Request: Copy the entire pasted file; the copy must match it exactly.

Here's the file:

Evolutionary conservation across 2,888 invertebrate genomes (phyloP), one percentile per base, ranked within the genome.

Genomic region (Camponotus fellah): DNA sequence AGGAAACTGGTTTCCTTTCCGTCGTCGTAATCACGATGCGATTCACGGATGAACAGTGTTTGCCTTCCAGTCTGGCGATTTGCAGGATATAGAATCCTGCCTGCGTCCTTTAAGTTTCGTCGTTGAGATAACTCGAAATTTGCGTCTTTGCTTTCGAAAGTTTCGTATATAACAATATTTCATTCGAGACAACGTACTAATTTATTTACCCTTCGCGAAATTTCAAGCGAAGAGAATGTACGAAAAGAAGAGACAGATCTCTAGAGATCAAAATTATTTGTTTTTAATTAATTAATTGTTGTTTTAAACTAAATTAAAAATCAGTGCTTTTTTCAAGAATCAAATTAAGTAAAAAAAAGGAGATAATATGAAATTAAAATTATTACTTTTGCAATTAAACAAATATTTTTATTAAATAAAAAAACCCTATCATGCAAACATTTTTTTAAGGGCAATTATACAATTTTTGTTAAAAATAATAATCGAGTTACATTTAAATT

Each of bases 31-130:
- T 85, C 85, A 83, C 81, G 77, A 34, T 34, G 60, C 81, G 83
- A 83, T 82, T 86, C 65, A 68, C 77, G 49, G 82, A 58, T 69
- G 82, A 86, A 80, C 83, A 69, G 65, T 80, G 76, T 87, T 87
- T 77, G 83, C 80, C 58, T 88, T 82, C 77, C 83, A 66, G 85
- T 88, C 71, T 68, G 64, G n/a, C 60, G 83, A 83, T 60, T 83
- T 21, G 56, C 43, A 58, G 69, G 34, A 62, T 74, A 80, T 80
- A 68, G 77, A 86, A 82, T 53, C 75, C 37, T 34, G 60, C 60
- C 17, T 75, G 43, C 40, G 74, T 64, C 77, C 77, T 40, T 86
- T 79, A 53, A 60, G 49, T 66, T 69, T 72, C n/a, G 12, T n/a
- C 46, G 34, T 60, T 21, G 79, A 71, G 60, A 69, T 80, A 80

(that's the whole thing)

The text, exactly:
Evolutionary conservation across 2,888 invertebrate genomes (phyloP), one percentile per base, ranked within the genome.

Genomic region (Camponotus fellah): DNA sequence AGGAAACTGGTTTCCTTTCCGTCGTCGTAATCACGATGCGATTCACGGATGAACAGTGTTTGCCTTCCAGTCTGGCGATTTGCAGGATATAGAATCCTGCCTGCGTCCTTTAAGTTTCGTCGTTGAGATAACTCGAAATTTGCGTCTTTGCTTTCGAAAGTTTCGTATATAACAATATTTCATTCGAGACAACGTACTAATTTATTTACCCTTCGCGAAATTTCAAGCGAAGAGAATGTACGAAAAGAAGAGACAGATCTCTAGAGATCAAAATTATTTGTTTTTAATTAATTAATTGTTGTTTTAAACTAAATTAAAAATCAGTGCTTTTTTCAAGAATCAAATTAAGTAAAAAAAAGGAGATAATATGAAATTAAAATTATTACTTTTGCAATTAAACAAATATTTTTATTAAATAAAAAAACCCTATCATGCAAACATTTTTTTAAGGGCAATTATACAATTTTTGTTAAAAATAATAATCGAGTTACATTTAAATT

Each of bases 31-130:
- T 85, C 85, A 83, C 81, G 77, A 34, T 34, G 60, C 81, G 83
- A 83, T 82, T 86, C 65, A 68, C 77, G 49, G 82, A 58, T 69
- G 82, A 86, A 80, C 83, A 69, G 65, T 80, G 76, T 87, T 87
- T 77, G 83, C 80, C 58, T 88, T 82, C 77, C 83, A 66, G 85
- T 88, C 71, T 68, G 64, G n/a, C 60, G 83, A 83, T 60, T 83
- T 21, G 56, C 43, A 58, G 69, G 34, A 62, T 74, A 80, T 80
- A 68, G 77, A 86, A 82, T 53, C 75, C 37, T 34, G 60, C 60
- C 17, T 75, G 43, C 40, G 74, T 64, C 77, C 77, T 40, T 86
- T 79, A 53, A 60, G 49, T 66, T 69, T 72, C n/a, G 12, T n/a
- C 46, G 34, T 60, T 21, G 79, A 71, G 60, A 69, T 80, A 80